Frank Halasz and Mayer Schwartz present the model in The Dexter Hypertext Reference Model [Halasz/Schwartz 94]. The model aims to deliver a common terminology that covers existing and future hypertext systems. The abstraction leads to a model with three layers. The storage layer describes the network of nodes and links. The run-time layer covers the interaction of the user with the system. The third layer is the within-component layer. It describes the internal structure of hypertext nodes.
Dexter’s response to the variety of different names for nodes and links is the introduction of a new term.
The basic entity of the storage layer is a base component. (1)
A node in the Dexter model is an atomic component. But the internal structure of components is purposefully not specified. This allows the forming of composite components, that can recursively contain other components. Composite components can be used to describe for example the writing spaces of Storyspace or the documents of Symbolics’ hypertext system.
Every component has a globally unique identifier (UID). (2)
This means that a component can be unambiguously addressed not only from the hypertext where the component belongs to, but from any other hypertext. Some hypertext systems provide indirect specification of link destinations. NLS for example can jump to «the statement containing the word ‘pollywog’» [Ibid., p. 33]. The storage layer is responsible to resolve such component specifications into UIDs.
The mechanism to address content within components is called anchoring.
An anchor is a pair of anchor ID and anchor value. (3)
The anchor ID is valid within the scope of a component and is used to identify a position within the component. The anchor value can be any arbitrary value and has only meaning to the owning application program of the component. It is used to specify the position within the component. If the content of the component is edited the application has to update the anchor values for the component accordingly. The anchor IDs stay fixed to provide a reliable address for incoming links. This distinction between anchor ID and anchor value is necessary to integrate diverse data files as nodes for the hypertext.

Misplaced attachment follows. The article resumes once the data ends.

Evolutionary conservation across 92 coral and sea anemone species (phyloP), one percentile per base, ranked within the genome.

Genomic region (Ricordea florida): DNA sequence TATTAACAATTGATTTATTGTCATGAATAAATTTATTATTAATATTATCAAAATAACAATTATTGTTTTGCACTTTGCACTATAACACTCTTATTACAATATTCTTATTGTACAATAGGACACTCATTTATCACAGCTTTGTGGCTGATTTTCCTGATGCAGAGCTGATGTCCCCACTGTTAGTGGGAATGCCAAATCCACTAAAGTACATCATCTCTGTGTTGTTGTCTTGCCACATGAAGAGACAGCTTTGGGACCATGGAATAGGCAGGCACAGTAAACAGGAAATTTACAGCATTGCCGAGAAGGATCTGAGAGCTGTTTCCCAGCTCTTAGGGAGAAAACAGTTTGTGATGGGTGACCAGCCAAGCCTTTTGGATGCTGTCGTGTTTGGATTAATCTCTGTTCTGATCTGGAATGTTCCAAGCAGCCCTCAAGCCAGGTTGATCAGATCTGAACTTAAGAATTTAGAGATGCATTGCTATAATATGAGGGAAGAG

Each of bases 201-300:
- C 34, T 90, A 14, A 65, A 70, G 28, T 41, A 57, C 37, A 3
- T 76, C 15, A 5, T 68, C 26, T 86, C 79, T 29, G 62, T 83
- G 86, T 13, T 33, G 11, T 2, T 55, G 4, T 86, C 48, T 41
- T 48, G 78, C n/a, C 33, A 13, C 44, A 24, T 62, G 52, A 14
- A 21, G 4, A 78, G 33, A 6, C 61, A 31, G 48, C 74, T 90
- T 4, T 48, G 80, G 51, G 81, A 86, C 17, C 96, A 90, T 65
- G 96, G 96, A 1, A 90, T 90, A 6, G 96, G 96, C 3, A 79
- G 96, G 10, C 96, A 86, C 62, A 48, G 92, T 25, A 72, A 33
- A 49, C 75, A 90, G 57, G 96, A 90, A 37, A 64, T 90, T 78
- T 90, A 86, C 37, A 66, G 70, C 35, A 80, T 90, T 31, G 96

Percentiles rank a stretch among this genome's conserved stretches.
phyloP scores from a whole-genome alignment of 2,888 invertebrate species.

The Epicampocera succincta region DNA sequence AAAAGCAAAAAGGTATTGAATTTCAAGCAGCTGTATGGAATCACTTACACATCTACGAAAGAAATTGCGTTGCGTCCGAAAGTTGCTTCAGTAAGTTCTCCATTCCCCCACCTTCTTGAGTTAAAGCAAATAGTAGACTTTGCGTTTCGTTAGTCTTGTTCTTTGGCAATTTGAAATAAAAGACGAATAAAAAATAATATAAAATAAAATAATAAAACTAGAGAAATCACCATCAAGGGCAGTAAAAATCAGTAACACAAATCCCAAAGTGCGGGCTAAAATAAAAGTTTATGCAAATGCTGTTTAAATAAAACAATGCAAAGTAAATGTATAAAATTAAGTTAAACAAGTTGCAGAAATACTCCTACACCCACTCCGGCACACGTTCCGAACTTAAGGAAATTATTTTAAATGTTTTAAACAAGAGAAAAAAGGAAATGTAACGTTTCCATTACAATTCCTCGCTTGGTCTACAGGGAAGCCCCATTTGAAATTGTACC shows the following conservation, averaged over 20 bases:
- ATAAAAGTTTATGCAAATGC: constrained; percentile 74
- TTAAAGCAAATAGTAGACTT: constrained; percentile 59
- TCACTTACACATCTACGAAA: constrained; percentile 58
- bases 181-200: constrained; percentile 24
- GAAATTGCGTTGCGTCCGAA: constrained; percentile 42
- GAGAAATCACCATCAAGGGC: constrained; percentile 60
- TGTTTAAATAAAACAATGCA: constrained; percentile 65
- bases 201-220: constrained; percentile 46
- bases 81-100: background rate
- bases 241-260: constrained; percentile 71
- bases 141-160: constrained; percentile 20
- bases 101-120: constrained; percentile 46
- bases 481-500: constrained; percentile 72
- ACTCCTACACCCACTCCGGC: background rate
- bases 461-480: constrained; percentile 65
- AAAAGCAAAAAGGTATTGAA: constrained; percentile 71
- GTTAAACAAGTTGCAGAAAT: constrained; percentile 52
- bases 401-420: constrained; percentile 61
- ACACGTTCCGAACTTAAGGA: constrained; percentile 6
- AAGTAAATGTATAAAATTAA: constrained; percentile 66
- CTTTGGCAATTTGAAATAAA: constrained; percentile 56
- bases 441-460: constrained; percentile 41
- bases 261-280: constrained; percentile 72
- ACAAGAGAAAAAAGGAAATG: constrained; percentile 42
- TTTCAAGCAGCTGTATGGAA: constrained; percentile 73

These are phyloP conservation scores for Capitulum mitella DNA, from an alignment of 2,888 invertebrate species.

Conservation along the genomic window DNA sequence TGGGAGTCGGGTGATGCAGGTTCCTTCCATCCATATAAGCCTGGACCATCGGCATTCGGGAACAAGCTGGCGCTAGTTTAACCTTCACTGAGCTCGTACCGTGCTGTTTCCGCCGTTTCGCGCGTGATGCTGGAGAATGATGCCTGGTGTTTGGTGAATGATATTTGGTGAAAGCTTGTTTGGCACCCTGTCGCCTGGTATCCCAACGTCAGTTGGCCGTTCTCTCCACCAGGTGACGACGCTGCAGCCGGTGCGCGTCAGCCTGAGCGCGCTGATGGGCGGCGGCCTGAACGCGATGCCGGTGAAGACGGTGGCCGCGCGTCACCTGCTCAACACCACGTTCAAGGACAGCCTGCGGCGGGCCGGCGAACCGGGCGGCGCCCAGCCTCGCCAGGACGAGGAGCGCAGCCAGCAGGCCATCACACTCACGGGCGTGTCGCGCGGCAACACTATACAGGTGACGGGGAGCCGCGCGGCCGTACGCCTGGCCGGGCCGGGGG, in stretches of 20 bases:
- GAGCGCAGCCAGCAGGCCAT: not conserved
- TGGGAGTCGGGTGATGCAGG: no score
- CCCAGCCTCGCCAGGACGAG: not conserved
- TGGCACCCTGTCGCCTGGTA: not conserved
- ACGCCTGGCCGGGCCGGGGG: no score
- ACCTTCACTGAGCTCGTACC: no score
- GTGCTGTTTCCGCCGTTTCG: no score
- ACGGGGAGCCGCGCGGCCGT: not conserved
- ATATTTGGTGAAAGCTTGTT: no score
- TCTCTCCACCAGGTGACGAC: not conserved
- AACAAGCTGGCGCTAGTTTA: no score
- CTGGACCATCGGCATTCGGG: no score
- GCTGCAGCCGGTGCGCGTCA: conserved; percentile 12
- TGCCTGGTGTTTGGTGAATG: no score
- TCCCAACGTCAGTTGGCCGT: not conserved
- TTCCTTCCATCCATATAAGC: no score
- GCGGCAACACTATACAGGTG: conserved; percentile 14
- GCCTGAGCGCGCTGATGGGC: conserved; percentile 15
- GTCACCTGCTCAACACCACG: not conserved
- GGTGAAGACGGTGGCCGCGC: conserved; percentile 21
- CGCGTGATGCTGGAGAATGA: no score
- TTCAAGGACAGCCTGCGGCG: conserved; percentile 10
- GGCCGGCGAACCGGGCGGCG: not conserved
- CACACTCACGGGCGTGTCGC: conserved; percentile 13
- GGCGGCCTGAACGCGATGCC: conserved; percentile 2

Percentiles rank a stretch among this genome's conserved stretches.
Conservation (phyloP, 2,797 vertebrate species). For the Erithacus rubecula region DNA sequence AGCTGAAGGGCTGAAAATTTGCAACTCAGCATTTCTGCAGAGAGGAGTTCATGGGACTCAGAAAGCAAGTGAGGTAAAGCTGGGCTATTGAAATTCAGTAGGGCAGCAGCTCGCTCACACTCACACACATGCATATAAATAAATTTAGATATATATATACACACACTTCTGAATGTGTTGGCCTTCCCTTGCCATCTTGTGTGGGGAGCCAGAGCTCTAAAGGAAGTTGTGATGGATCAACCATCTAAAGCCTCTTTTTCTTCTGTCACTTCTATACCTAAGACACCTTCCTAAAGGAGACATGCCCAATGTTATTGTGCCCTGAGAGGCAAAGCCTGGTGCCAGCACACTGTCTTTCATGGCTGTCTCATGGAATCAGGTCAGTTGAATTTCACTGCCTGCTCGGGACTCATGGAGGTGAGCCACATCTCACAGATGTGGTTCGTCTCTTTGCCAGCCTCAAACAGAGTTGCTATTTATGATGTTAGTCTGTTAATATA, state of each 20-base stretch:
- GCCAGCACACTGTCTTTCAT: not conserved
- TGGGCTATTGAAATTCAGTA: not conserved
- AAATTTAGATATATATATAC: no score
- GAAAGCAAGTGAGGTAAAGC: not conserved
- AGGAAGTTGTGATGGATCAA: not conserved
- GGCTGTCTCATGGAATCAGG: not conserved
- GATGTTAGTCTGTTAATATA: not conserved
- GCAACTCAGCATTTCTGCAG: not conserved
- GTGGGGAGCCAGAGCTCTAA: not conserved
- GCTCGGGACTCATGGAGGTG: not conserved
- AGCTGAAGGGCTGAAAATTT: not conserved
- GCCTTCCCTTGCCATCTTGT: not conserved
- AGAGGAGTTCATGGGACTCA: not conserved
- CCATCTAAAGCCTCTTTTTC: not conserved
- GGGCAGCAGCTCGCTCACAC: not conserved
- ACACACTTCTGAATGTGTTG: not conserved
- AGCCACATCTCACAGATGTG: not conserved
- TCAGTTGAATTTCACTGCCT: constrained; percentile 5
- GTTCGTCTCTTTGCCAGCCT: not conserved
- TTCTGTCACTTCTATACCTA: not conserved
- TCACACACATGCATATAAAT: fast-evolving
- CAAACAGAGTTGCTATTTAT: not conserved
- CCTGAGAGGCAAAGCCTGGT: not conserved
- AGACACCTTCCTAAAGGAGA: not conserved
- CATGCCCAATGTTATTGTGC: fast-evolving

A globally unique component specifier together with an anchor ID forms one side of a hyperlink. Two more fields are added for the definition of a specifier in the Dexter model.
A specifier is a tuple of UID, anchor ID, direction and presentation (4)
The direction value can be FROM, TO, BIDIRECT, or NONE. The common case of uni-directional text links is modeled in the way that the first specifier has the direction value set to FROM and the second specifier the direction value set to TO.
The purpose of the presentation specification is to store data about how to display the link marker for the user interface.
Now it is possible to define the link for the Dexter model.
A link is a component that contains a sequence of at least 2 specifiers. (5)
Concepts like trails, paths, tours or sequences can be represented by Dexter links with more than 2 specifiers.
Now the suite of components is complete.
A component is a pair of base component and component information. (6)
A base component is either atomic, composite or a link component. (7)
The component information stores the sequence of anchors for the related base component. Further on the component information contains attribute-value pairs that can be used to describe the base part of the component. For example meta-data like keywords for hyperlinks can be attached as special attributes of the component information section for link components.
Fig. 2.15 This diagram shows the relations between 5 components. An atomic component to the left. The composite component to the right contains 2 atomic components. The link in the middle is the fifth component. (The component info block for the link component is omitted.)
Third, data stored in the component information is a presentation specification that contains instructions for the run-time layer how to display the content of the component in the user interface.
The run-time layer manages the presentation of the hypertext structure for the user interface.
An instantiation is the activation of a component for the run-time layer. (8)
A link marker is an instantiated anchor. (9)
Halasz and Schwarz continue their tour through the Dexter Model with the presentation of general functions that are necessary to operate the hypertext model. They will not be presented here.
In order to conclude the Dexter Hypertext Reference Model two qualities shall be highlighted. The model is capable to represent higher order aggregations of nodes, as has been demanded by Frank Halasz in his “7 Issues” [Halasz 87], [Halasz 88]. And second, it is possible to specify links to links. The model is therefore powerful enough to describe a hypertext that refers to itself.